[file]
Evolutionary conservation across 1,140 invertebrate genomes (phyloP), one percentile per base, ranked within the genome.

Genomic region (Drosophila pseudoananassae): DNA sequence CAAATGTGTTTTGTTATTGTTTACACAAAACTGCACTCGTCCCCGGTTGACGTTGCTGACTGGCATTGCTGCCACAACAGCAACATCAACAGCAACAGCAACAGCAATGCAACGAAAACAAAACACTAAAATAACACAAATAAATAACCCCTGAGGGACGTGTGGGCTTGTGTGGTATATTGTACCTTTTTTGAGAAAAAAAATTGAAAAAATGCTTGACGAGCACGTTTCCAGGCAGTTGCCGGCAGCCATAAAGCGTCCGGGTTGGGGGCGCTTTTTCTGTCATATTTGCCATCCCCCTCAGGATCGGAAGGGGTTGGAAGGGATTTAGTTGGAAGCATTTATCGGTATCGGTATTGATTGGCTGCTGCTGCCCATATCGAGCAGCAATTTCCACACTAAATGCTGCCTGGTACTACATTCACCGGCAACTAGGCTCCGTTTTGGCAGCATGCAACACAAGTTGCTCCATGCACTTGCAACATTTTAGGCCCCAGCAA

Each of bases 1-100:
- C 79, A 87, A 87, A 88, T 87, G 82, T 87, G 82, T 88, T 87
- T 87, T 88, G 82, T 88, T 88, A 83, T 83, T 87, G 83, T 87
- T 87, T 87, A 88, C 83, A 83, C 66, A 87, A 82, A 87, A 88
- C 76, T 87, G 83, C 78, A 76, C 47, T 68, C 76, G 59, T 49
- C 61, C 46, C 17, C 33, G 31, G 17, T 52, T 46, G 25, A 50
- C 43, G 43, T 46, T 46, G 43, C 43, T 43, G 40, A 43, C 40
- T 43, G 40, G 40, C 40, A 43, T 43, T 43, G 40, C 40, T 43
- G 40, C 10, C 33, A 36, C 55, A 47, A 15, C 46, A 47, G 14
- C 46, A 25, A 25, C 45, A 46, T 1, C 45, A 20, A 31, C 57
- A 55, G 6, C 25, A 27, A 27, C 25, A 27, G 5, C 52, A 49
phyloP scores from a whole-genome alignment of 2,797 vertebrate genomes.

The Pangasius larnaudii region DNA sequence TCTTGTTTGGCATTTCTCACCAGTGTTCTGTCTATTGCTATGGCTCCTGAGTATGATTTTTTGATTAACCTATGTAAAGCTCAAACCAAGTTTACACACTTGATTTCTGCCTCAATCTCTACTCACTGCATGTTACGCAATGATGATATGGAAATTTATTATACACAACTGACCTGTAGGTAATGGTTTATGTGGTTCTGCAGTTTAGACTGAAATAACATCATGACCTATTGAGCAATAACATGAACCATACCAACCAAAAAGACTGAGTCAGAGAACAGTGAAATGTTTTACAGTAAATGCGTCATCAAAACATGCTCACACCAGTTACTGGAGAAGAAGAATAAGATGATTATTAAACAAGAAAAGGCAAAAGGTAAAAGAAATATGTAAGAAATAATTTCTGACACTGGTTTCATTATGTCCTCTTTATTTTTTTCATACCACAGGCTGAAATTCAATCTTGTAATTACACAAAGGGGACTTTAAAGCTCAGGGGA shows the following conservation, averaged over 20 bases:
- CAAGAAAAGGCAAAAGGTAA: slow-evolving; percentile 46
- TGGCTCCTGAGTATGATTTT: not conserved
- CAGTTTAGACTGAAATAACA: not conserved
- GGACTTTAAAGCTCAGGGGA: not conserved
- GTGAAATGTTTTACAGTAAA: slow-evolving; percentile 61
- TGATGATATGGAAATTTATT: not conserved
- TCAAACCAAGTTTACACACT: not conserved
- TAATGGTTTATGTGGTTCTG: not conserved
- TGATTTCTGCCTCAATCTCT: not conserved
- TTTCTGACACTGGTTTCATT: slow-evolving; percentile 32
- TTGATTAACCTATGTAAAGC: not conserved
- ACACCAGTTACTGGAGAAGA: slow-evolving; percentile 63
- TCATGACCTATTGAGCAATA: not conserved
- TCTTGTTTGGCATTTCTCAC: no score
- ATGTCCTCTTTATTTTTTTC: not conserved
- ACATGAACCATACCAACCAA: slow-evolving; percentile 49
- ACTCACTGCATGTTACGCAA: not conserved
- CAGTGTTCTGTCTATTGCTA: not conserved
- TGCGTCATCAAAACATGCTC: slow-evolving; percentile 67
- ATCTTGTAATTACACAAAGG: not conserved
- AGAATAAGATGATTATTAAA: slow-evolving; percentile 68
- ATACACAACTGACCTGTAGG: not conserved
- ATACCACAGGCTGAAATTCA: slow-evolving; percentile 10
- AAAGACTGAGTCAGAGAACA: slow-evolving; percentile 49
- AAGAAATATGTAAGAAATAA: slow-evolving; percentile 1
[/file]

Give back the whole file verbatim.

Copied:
Evolutionary conservation across 1,140 invertebrate genomes (phyloP), one percentile per base, ranked within the genome.

Genomic region (Drosophila pseudoananassae): DNA sequence CAAATGTGTTTTGTTATTGTTTACACAAAACTGCACTCGTCCCCGGTTGACGTTGCTGACTGGCATTGCTGCCACAACAGCAACATCAACAGCAACAGCAACAGCAATGCAACGAAAACAAAACACTAAAATAACACAAATAAATAACCCCTGAGGGACGTGTGGGCTTGTGTGGTATATTGTACCTTTTTTGAGAAAAAAAATTGAAAAAATGCTTGACGAGCACGTTTCCAGGCAGTTGCCGGCAGCCATAAAGCGTCCGGGTTGGGGGCGCTTTTTCTGTCATATTTGCCATCCCCCTCAGGATCGGAAGGGGTTGGAAGGGATTTAGTTGGAAGCATTTATCGGTATCGGTATTGATTGGCTGCTGCTGCCCATATCGAGCAGCAATTTCCACACTAAATGCTGCCTGGTACTACATTCACCGGCAACTAGGCTCCGTTTTGGCAGCATGCAACACAAGTTGCTCCATGCACTTGCAACATTTTAGGCCCCAGCAA

Each of bases 1-100:
- C 79, A 87, A 87, A 88, T 87, G 82, T 87, G 82, T 88, T 87
- T 87, T 88, G 82, T 88, T 88, A 83, T 83, T 87, G 83, T 87
- T 87, T 87, A 88, C 83, A 83, C 66, A 87, A 82, A 87, A 88
- C 76, T 87, G 83, C 78, A 76, C 47, T 68, C 76, G 59, T 49
- C 61, C 46, C 17, C 33, G 31, G 17, T 52, T 46, G 25, A 50
- C 43, G 43, T 46, T 46, G 43, C 43, T 43, G 40, A 43, C 40
- T 43, G 40, G 40, C 40, A 43, T 43, T 43, G 40, C 40, T 43
- G 40, C 10, C 33, A 36, C 55, A 47, A 15, C 46, A 47, G 14
- C 46, A 25, A 25, C 45, A 46, T 1, C 45, A 20, A 31, C 57
- A 55, G 6, C 25, A 27, A 27, C 25, A 27, G 5, C 52, A 49
phyloP scores from a whole-genome alignment of 2,797 vertebrate genomes.

The Pangasius larnaudii region DNA sequence TCTTGTTTGGCATTTCTCACCAGTGTTCTGTCTATTGCTATGGCTCCTGAGTATGATTTTTTGATTAACCTATGTAAAGCTCAAACCAAGTTTACACACTTGATTTCTGCCTCAATCTCTACTCACTGCATGTTACGCAATGATGATATGGAAATTTATTATACACAACTGACCTGTAGGTAATGGTTTATGTGGTTCTGCAGTTTAGACTGAAATAACATCATGACCTATTGAGCAATAACATGAACCATACCAACCAAAAAGACTGAGTCAGAGAACAGTGAAATGTTTTACAGTAAATGCGTCATCAAAACATGCTCACACCAGTTACTGGAGAAGAAGAATAAGATGATTATTAAACAAGAAAAGGCAAAAGGTAAAAGAAATATGTAAGAAATAATTTCTGACACTGGTTTCATTATGTCCTCTTTATTTTTTTCATACCACAGGCTGAAATTCAATCTTGTAATTACACAAAGGGGACTTTAAAGCTCAGGGGA shows the following conservation, averaged over 20 bases:
- CAAGAAAAGGCAAAAGGTAA: slow-evolving; percentile 46
- TGGCTCCTGAGTATGATTTT: not conserved
- CAGTTTAGACTGAAATAACA: not conserved
- GGACTTTAAAGCTCAGGGGA: not conserved
- GTGAAATGTTTTACAGTAAA: slow-evolving; percentile 61
- TGATGATATGGAAATTTATT: not conserved
- TCAAACCAAGTTTACACACT: not conserved
- TAATGGTTTATGTGGTTCTG: not conserved
- TGATTTCTGCCTCAATCTCT: not conserved
- TTTCTGACACTGGTTTCATT: slow-evolving; percentile 32
- TTGATTAACCTATGTAAAGC: not conserved
- ACACCAGTTACTGGAGAAGA: slow-evolving; percentile 63
- TCATGACCTATTGAGCAATA: not conserved
- TCTTGTTTGGCATTTCTCAC: no score
- ATGTCCTCTTTATTTTTTTC: not conserved
- ACATGAACCATACCAACCAA: slow-evolving; percentile 49
- ACTCACTGCATGTTACGCAA: not conserved
- CAGTGTTCTGTCTATTGCTA: not conserved
- TGCGTCATCAAAACATGCTC: slow-evolving; percentile 67
- ATCTTGTAATTACACAAAGG: not conserved
- AGAATAAGATGATTATTAAA: slow-evolving; percentile 68
- ATACACAACTGACCTGTAGG: not conserved
- ATACCACAGGCTGAAATTCA: slow-evolving; percentile 10
- AAAGACTGAGTCAGAGAACA: slow-evolving; percentile 49
- AAGAAATATGTAAGAAATAA: slow-evolving; percentile 1